Safeguard Scientifics investors call for leadership shakeup - Philly


Feb. 14, 2018 12:59 pm

Safeguard Scientifics investors call for leadership shakeup

Yakira Capital Management is asking for leadership overhaul amid what they call “persistent shareholder value destruction.” It's the second investor group to speak up in recent months.
Safeguard Scientifics’ Radnor offices, pictured here in 2016.

Safeguard Scientifics' Radnor offices, pictured here in 2016.

(Photo by Roberto Torres)

Investors in Radnor-based venture capital firm Safeguard Scientifics say the publicly traded company should overhaul its structure and replace its current leadership.

In a letter published Wednesday and addressed at the company’s Chairman Robert Rosenthal, Connecticut-based hedge fund Yakira Capital Management — which says it owns 2.41 percent of outstanding Safeguard shares and is among the company’s top 10 shareholders — bashed Safeguard for what it calls an “unwillingness to engage in further constructive dialogue” and questioned whether current leadership had “performed appropriately as fiduciaries tasked with representing the best interests of shareholders.”

“The sad truth is that the only people making money from this Company are management and the Board — while shareholders have been left losing money during one of the greatest bull markets in history,” the document reads.

The investors complain about the lack of successful exits and a 31.5 percent drop in the company’s share price from when Steve Zarrilli took over as CEO in November 2012.

The letter follows a similar document published by New York-based Sierra Capital. Inquirer reporter Joe DiStefano said the document, penned by Philly-area investors Darren Wallis and Joseph Manko, called for a change in management and the selling of the company’s stake in about two dozen different companies in spaces like health IT, ecommerce and SaaS.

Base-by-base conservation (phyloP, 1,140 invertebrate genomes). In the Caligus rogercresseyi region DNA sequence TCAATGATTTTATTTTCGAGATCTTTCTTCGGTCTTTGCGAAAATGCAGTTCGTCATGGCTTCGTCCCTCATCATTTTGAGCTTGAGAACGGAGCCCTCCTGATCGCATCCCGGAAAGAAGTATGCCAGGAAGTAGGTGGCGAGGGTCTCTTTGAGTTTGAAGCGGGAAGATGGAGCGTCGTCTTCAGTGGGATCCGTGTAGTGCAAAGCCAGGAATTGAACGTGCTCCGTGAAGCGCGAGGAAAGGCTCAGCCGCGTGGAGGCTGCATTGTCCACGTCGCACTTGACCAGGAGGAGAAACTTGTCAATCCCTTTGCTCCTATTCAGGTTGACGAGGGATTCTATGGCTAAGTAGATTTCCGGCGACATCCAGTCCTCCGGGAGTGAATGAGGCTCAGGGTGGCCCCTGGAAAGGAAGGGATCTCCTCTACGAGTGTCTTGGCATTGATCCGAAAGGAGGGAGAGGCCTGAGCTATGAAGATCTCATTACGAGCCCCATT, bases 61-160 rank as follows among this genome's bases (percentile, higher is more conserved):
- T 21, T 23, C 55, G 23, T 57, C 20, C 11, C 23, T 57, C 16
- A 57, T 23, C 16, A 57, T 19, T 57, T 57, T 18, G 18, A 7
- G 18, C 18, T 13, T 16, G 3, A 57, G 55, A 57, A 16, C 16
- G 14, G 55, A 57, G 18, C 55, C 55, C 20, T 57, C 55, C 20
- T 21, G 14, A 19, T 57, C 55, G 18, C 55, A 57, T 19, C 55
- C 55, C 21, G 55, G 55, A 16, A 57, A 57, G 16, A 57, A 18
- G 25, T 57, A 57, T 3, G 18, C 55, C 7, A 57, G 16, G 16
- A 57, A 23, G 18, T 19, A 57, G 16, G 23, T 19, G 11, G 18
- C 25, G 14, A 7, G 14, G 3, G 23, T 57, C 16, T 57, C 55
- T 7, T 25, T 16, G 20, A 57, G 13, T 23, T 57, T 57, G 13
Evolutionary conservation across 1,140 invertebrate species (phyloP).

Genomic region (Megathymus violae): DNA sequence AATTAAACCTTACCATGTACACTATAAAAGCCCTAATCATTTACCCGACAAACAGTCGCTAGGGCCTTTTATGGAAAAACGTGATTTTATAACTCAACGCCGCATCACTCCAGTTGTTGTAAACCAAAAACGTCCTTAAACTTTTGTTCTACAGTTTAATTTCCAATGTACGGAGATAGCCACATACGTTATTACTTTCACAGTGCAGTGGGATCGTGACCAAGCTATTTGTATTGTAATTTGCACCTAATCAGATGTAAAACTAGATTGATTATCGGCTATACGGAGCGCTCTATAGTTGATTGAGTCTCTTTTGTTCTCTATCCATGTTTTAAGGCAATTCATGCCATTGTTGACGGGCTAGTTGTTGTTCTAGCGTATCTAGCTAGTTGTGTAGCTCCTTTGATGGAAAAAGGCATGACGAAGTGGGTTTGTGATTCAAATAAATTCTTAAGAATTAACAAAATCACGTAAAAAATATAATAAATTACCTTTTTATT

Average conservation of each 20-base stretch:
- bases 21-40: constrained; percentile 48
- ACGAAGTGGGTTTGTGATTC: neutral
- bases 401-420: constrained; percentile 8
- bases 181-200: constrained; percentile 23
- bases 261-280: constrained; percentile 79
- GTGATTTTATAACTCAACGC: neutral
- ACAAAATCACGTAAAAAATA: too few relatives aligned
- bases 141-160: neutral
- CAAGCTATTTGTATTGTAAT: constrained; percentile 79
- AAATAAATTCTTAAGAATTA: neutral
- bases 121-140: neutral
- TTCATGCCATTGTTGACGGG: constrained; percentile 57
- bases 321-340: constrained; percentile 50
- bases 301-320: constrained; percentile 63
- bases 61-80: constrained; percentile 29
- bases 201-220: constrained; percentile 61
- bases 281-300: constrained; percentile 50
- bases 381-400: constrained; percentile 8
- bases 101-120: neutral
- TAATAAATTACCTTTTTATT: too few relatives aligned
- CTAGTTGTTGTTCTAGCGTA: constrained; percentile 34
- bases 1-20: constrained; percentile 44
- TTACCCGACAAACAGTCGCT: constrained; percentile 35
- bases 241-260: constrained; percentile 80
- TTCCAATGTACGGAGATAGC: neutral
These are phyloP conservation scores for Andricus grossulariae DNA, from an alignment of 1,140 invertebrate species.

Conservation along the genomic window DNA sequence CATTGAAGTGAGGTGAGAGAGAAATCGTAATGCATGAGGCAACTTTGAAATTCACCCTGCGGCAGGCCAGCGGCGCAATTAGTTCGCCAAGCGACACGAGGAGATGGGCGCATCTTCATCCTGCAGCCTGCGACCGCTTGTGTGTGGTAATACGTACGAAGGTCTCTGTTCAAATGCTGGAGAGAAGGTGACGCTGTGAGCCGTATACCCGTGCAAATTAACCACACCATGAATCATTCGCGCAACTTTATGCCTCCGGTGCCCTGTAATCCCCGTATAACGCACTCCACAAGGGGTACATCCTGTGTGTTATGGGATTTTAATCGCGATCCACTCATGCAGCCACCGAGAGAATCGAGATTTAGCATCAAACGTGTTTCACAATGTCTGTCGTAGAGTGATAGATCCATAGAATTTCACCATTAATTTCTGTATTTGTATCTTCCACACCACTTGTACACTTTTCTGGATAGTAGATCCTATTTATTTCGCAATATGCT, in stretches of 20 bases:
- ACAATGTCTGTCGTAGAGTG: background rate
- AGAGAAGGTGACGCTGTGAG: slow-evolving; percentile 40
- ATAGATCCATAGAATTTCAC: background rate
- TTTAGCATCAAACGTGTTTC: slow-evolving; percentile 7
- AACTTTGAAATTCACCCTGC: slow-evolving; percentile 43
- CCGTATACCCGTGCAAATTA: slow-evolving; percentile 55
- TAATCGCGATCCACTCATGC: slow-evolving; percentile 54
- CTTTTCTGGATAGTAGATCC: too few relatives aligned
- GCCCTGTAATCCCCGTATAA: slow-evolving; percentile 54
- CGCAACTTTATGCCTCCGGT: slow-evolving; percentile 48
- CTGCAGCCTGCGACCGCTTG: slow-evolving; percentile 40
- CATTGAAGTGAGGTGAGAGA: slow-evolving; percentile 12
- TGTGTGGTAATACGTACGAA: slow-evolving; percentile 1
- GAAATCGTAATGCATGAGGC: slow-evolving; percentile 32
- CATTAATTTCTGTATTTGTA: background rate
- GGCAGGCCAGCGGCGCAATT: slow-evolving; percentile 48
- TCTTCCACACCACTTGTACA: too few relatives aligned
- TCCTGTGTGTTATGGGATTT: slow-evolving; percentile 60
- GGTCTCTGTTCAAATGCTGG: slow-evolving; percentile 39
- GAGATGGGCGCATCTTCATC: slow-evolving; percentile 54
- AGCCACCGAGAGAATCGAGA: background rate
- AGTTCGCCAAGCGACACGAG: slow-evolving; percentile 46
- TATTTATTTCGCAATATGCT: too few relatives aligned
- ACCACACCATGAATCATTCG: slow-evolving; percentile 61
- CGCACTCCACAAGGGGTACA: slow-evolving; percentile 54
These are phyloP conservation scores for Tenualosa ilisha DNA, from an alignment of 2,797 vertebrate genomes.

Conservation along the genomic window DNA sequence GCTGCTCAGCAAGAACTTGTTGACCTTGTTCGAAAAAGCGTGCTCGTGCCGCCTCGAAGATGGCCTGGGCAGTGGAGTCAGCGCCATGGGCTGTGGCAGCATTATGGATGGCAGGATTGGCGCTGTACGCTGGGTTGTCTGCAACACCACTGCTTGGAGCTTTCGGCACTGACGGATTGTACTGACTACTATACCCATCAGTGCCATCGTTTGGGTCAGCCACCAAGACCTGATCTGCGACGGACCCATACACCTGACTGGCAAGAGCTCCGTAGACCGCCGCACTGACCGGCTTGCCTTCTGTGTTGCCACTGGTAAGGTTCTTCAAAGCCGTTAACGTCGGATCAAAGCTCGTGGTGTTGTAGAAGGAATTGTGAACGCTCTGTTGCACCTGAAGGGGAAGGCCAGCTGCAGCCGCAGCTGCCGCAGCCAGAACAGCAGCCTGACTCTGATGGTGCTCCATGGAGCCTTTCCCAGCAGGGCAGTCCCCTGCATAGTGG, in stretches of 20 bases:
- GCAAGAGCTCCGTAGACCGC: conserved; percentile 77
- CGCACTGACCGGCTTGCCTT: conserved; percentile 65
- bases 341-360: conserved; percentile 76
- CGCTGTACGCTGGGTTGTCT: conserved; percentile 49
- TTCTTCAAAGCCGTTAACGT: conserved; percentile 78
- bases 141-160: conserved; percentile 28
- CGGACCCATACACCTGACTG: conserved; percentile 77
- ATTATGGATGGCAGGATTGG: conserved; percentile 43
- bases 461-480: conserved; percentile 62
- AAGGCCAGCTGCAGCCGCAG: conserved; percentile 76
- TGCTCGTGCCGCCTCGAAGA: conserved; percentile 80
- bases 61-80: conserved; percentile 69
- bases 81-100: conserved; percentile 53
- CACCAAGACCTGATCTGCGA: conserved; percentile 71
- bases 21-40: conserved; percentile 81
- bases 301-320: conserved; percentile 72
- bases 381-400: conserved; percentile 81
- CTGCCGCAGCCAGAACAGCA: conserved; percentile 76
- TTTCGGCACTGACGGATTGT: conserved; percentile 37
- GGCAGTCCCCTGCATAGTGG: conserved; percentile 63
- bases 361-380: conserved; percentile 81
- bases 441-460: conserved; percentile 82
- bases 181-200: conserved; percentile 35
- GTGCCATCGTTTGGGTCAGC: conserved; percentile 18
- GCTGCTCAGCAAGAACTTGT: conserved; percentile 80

Yakira Capital Management is listed on Safeguard’s latest fiscal report, published in January, as the tenth largest institutional holders of outstanding shares with 2.28 percent. Investor Bruce Kallins said the number has risen to 2.41 percent since the publication of that report.


“What you should be checking out is the stock price and the fact that the board has breached its fiduciary duty,” Kallins told over the phone.

Other institutional investors in Safeguard include First Manhattan CompanyBlackRock, T. Rowe Price and the Vanguard Group.

In mid-January, Safeguard announced it had entered a “change of strategy and operations” that resulted in laying off half its staff, in a bid to establish a “more streamlined organizational structure that will better position us to focus our resources on the highest-return opportunities while generating immediate cost savings.”

Safeguard, a company founded in the 1950 by famed investor Pete Musser, peaked in value and then crashed in the year 2000 as the dotcom bubble burst. Now, openly in sell-off mode, it has halted making investments in new companies and instead seeks to monetize its shares in portfolio companies. Old City software firm WebLinc and Center City health IT company CloudMine are among the Safeguard-backed companies in the Philly area.

An email to CEO Zarrilli this morning was not immediately responded to. New York-based PR agency Joele Frank, which specializes in crisis communications and represented Safeguard Scientifics at the time of the layoffs, did not immediately respond to requests for comment via phone and email.


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